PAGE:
I just heard about the Hawaiian public schools losing 17 days this school year so the teachers can keep their jobs and take the needed 8% pay cut to stay within their reduced budget.  I think I'm with the Superintendent in saying that if you're really upset that "these kids are losing out on so much school" and "how can they do this when the kids are already so far behind in the nation's school system" - put your money where your mouth is.  If school is that critical for students - PAY FOR IT.  Having grown up in a house with two public school teachers as parents, I know that everyone thinks they are an expert on education.  I am not saying that I have any idea on how to improve education because I am not in that industry, nor do I have any idea on how to pay for a better education system, but I do know that you can't whine about school being so critical to our kids and then do nothing when the budget for it is cut.  I do not envy the state government in trying to trim their budgets, but it will be interesting to see if this changes some of the national debate on education.

Obama has talked about extending the school year because our students need more classroom time to learn all that they need to know.  And like everything else, the concept sounds good on paper, but you've got to pay for it somehow.  Our local school district offers seven period days for their secondary students when the state only pays for five.  They can offer the extra classes for students because luckily this area can afford to step up and pay for it.  Not everyone is so lucky, but that doesn't mean it's not important to try.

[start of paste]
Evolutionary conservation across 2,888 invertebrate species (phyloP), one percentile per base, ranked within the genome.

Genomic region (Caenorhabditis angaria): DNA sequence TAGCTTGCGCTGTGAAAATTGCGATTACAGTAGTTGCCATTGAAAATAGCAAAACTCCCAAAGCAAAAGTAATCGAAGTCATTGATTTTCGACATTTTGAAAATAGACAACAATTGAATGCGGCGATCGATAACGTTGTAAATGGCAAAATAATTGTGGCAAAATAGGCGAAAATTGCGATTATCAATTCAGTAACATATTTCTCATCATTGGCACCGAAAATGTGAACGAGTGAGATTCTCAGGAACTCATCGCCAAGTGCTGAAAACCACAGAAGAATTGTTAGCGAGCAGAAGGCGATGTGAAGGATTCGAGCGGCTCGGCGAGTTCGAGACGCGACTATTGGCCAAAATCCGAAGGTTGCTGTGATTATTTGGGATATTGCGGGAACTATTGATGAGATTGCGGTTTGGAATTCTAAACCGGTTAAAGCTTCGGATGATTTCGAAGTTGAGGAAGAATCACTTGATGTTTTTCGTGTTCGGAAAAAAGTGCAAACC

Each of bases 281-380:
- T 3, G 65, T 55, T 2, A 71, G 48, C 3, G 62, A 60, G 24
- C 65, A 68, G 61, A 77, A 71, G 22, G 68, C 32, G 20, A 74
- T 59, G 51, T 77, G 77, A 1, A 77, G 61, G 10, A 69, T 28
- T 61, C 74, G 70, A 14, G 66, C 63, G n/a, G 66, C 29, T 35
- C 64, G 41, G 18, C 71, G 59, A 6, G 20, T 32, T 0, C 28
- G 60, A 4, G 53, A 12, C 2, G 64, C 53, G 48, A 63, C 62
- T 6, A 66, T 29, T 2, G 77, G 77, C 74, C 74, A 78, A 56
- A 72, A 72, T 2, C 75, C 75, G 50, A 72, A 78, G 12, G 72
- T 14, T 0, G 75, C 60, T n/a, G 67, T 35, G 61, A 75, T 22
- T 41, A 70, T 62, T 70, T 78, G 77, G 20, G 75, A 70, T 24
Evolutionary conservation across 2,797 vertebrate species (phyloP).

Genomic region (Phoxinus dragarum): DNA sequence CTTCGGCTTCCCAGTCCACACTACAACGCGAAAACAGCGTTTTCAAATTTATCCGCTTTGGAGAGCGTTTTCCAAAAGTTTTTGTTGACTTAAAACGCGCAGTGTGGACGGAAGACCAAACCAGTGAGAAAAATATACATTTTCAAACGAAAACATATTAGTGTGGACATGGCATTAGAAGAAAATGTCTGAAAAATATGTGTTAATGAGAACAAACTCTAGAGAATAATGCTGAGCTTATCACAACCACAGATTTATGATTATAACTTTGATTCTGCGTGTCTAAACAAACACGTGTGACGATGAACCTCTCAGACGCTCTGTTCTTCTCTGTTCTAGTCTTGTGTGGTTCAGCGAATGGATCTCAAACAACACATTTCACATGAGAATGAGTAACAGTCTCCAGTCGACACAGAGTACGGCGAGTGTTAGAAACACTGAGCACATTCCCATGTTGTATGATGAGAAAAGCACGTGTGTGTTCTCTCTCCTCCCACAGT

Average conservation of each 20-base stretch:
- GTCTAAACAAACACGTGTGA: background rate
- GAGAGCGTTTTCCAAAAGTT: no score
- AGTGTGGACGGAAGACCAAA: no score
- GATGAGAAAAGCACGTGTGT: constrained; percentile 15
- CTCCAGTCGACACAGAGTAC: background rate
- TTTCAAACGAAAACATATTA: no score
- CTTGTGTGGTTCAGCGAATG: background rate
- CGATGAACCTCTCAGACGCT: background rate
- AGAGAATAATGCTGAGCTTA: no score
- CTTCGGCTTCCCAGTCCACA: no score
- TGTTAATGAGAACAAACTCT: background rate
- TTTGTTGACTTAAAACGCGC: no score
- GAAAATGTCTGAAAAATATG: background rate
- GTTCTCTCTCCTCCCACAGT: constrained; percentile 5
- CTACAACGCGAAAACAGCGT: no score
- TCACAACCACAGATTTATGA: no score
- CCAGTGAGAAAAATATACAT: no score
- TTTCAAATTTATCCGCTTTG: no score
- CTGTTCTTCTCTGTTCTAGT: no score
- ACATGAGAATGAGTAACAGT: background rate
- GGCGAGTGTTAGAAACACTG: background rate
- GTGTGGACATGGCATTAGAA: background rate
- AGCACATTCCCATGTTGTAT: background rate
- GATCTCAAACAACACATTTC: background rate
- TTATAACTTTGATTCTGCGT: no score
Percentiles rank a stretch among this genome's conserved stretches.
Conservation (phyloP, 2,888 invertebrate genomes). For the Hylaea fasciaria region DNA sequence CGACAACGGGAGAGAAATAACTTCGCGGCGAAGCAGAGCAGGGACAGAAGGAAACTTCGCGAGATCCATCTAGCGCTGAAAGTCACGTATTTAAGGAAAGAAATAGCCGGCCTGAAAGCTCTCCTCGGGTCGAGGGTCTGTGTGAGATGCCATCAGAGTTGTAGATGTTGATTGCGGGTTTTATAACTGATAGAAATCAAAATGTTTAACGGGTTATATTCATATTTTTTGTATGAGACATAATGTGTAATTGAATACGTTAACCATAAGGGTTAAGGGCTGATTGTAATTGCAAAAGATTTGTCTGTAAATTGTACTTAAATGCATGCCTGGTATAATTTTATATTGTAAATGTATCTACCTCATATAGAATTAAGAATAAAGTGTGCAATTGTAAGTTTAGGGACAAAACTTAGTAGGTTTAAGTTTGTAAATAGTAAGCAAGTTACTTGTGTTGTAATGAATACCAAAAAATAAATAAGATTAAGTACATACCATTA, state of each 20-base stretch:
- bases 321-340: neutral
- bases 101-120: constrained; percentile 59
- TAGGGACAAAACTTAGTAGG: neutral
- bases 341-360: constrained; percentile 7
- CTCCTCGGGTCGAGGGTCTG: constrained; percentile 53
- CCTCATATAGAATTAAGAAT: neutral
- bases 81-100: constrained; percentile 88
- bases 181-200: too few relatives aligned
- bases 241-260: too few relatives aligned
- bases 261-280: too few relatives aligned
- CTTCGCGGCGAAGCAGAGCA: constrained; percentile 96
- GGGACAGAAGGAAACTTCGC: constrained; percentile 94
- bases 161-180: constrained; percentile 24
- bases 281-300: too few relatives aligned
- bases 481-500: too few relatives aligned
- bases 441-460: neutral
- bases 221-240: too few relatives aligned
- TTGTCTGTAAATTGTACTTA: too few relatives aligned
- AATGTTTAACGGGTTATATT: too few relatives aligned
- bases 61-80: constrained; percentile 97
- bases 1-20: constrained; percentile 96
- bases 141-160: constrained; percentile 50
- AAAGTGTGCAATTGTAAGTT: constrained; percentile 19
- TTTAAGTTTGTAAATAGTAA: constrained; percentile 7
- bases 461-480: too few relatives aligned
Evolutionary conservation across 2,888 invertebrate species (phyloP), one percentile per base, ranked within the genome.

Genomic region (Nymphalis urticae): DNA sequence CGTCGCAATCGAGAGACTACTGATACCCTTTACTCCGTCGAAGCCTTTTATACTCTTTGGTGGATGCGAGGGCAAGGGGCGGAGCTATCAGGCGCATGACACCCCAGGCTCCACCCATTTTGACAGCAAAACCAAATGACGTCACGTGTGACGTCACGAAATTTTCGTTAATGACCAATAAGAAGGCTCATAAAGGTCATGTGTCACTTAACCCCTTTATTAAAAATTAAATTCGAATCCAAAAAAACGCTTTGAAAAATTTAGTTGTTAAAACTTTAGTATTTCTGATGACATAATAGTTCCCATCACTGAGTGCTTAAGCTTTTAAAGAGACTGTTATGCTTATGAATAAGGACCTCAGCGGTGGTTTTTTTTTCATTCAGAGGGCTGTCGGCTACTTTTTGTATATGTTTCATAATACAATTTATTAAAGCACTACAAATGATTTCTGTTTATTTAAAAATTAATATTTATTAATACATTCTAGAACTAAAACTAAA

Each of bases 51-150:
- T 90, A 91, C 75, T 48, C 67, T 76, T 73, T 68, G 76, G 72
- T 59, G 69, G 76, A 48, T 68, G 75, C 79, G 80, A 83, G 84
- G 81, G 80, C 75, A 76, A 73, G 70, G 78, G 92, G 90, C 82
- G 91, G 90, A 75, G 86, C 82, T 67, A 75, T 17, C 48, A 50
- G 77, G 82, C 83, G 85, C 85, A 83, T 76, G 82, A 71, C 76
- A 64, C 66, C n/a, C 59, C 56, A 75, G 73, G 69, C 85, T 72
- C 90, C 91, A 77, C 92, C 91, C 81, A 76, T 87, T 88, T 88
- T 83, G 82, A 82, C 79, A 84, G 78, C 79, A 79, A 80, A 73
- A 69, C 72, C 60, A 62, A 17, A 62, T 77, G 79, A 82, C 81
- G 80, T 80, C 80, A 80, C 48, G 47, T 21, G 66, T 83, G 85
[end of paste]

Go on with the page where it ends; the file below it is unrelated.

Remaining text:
I think the aftermath of what happens in Hawaii will be interesting to watch.  It's like when you give your kids choices - they made the choice to reduce the school year - let's see how passionate this makes people and see if they're really willing to put their wallet where their mouth is.
 
 
I hate to be a downer on such a cool news headline this morning, but one of the first things that came to mind in this "surprise" decision less than a year into his first term as president is why give a man the Nobel Peace Prize when he's about to announce a troop surge in Afghanistan?  And what's that now?  It's because of his POTENTIAL to have an effect on the reduction in nuclear arms and his desire for diplomacy? Seriously?

If this is the Nobel Prize for Hope, then have at it, but it's the Nobel PEACE Prize - let's give him a chance to demonstrate some of his plans rather than give it to him to make sure he stays on the right path.  I'm absolutely not saying that anything will change in Obama's plans, but this just seems a bit premature.

I'd love to have the attention from receiving this go towards actually achieving his goals.  That maybe the Nobel committee had something going for it when it decided that giving Obama the award now would help boost his peace-loving profile to get the plans moving forward that much faster.  Would absolutely love it.

Congratulations President Obama on winning the Nobel Peace Prize - if you thought you had pressure on you before to achieve your goals, it just got doubled.
 
 
mus·ing
adj. Deep in thought; contemplative.
n.
1. Contemplation; meditation.2. A product of contemplation; a thought.